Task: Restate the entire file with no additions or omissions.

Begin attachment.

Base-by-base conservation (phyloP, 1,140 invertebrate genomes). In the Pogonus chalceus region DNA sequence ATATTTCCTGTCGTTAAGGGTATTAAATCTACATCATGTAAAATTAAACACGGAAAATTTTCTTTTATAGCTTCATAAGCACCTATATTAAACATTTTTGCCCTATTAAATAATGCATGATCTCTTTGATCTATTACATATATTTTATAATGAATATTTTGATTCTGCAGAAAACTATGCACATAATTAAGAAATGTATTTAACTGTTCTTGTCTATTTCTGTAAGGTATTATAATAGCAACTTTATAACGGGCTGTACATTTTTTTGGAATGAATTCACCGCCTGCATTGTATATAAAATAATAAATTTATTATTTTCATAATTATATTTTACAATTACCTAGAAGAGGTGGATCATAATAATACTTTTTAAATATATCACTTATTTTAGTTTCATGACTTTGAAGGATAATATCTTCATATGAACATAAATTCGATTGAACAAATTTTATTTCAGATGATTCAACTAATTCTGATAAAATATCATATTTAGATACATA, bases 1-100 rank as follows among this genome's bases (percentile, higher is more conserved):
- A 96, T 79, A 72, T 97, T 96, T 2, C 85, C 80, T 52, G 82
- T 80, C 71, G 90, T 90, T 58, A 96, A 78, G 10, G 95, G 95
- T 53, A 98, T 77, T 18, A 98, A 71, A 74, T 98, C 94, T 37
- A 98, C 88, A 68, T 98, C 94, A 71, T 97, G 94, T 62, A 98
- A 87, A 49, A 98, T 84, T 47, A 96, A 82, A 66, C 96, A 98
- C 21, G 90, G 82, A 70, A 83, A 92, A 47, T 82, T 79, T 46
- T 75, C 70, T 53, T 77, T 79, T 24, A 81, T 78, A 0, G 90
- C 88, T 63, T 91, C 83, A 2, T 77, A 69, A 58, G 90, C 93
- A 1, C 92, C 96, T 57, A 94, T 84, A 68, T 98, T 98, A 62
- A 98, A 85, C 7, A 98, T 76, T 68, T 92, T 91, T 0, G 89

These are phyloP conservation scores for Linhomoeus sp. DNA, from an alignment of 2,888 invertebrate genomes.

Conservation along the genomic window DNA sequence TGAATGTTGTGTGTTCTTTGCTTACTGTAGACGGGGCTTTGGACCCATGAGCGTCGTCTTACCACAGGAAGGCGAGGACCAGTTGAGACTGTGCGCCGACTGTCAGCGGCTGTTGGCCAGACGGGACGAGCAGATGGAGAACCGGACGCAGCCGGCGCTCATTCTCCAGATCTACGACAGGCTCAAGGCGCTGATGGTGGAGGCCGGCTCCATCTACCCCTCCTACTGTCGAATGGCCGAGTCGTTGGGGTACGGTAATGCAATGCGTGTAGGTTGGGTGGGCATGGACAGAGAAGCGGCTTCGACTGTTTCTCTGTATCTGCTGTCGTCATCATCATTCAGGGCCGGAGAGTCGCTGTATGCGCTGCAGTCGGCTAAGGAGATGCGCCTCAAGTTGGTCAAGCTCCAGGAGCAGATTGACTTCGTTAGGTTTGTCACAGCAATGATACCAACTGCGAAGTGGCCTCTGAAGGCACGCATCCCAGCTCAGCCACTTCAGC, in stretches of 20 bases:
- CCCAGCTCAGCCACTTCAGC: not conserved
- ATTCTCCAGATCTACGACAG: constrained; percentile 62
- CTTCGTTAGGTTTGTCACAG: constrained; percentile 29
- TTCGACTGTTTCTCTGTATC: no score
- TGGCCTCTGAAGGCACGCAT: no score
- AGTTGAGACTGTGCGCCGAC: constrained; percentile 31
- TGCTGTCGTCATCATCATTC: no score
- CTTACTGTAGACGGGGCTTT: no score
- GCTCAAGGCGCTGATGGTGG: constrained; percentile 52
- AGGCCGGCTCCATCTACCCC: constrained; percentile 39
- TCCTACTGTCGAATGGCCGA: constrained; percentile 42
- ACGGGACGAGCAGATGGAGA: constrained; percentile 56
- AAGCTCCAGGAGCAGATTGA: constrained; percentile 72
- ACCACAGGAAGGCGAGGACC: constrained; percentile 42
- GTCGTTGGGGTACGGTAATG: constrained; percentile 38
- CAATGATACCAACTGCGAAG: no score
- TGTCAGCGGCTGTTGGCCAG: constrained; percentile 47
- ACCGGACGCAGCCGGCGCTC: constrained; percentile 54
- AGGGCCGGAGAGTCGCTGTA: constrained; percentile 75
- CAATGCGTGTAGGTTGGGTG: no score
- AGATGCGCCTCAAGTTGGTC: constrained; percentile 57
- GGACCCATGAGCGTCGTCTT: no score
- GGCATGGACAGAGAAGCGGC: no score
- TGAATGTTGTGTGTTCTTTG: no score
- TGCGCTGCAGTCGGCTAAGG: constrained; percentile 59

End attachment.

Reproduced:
Base-by-base conservation (phyloP, 1,140 invertebrate genomes). In the Pogonus chalceus region DNA sequence ATATTTCCTGTCGTTAAGGGTATTAAATCTACATCATGTAAAATTAAACACGGAAAATTTTCTTTTATAGCTTCATAAGCACCTATATTAAACATTTTTGCCCTATTAAATAATGCATGATCTCTTTGATCTATTACATATATTTTATAATGAATATTTTGATTCTGCAGAAAACTATGCACATAATTAAGAAATGTATTTAACTGTTCTTGTCTATTTCTGTAAGGTATTATAATAGCAACTTTATAACGGGCTGTACATTTTTTTGGAATGAATTCACCGCCTGCATTGTATATAAAATAATAAATTTATTATTTTCATAATTATATTTTACAATTACCTAGAAGAGGTGGATCATAATAATACTTTTTAAATATATCACTTATTTTAGTTTCATGACTTTGAAGGATAATATCTTCATATGAACATAAATTCGATTGAACAAATTTTATTTCAGATGATTCAACTAATTCTGATAAAATATCATATTTAGATACATA, bases 1-100 rank as follows among this genome's bases (percentile, higher is more conserved):
- A 96, T 79, A 72, T 97, T 96, T 2, C 85, C 80, T 52, G 82
- T 80, C 71, G 90, T 90, T 58, A 96, A 78, G 10, G 95, G 95
- T 53, A 98, T 77, T 18, A 98, A 71, A 74, T 98, C 94, T 37
- A 98, C 88, A 68, T 98, C 94, A 71, T 97, G 94, T 62, A 98
- A 87, A 49, A 98, T 84, T 47, A 96, A 82, A 66, C 96, A 98
- C 21, G 90, G 82, A 70, A 83, A 92, A 47, T 82, T 79, T 46
- T 75, C 70, T 53, T 77, T 79, T 24, A 81, T 78, A 0, G 90
- C 88, T 63, T 91, C 83, A 2, T 77, A 69, A 58, G 90, C 93
- A 1, C 92, C 96, T 57, A 94, T 84, A 68, T 98, T 98, A 62
- A 98, A 85, C 7, A 98, T 76, T 68, T 92, T 91, T 0, G 89

These are phyloP conservation scores for Linhomoeus sp. DNA, from an alignment of 2,888 invertebrate genomes.

Conservation along the genomic window DNA sequence TGAATGTTGTGTGTTCTTTGCTTACTGTAGACGGGGCTTTGGACCCATGAGCGTCGTCTTACCACAGGAAGGCGAGGACCAGTTGAGACTGTGCGCCGACTGTCAGCGGCTGTTGGCCAGACGGGACGAGCAGATGGAGAACCGGACGCAGCCGGCGCTCATTCTCCAGATCTACGACAGGCTCAAGGCGCTGATGGTGGAGGCCGGCTCCATCTACCCCTCCTACTGTCGAATGGCCGAGTCGTTGGGGTACGGTAATGCAATGCGTGTAGGTTGGGTGGGCATGGACAGAGAAGCGGCTTCGACTGTTTCTCTGTATCTGCTGTCGTCATCATCATTCAGGGCCGGAGAGTCGCTGTATGCGCTGCAGTCGGCTAAGGAGATGCGCCTCAAGTTGGTCAAGCTCCAGGAGCAGATTGACTTCGTTAGGTTTGTCACAGCAATGATACCAACTGCGAAGTGGCCTCTGAAGGCACGCATCCCAGCTCAGCCACTTCAGC, in stretches of 20 bases:
- CCCAGCTCAGCCACTTCAGC: not conserved
- ATTCTCCAGATCTACGACAG: constrained; percentile 62
- CTTCGTTAGGTTTGTCACAG: constrained; percentile 29
- TTCGACTGTTTCTCTGTATC: no score
- TGGCCTCTGAAGGCACGCAT: no score
- AGTTGAGACTGTGCGCCGAC: constrained; percentile 31
- TGCTGTCGTCATCATCATTC: no score
- CTTACTGTAGACGGGGCTTT: no score
- GCTCAAGGCGCTGATGGTGG: constrained; percentile 52
- AGGCCGGCTCCATCTACCCC: constrained; percentile 39
- TCCTACTGTCGAATGGCCGA: constrained; percentile 42
- ACGGGACGAGCAGATGGAGA: constrained; percentile 56
- AAGCTCCAGGAGCAGATTGA: constrained; percentile 72
- ACCACAGGAAGGCGAGGACC: constrained; percentile 42
- GTCGTTGGGGTACGGTAATG: constrained; percentile 38
- CAATGATACCAACTGCGAAG: no score
- TGTCAGCGGCTGTTGGCCAG: constrained; percentile 47
- ACCGGACGCAGCCGGCGCTC: constrained; percentile 54
- AGGGCCGGAGAGTCGCTGTA: constrained; percentile 75
- CAATGCGTGTAGGTTGGGTG: no score
- AGATGCGCCTCAAGTTGGTC: constrained; percentile 57
- GGACCCATGAGCGTCGTCTT: no score
- GGCATGGACAGAGAAGCGGC: no score
- TGAATGTTGTGTGTTCTTTG: no score
- TGCGCTGCAGTCGGCTAAGG: constrained; percentile 59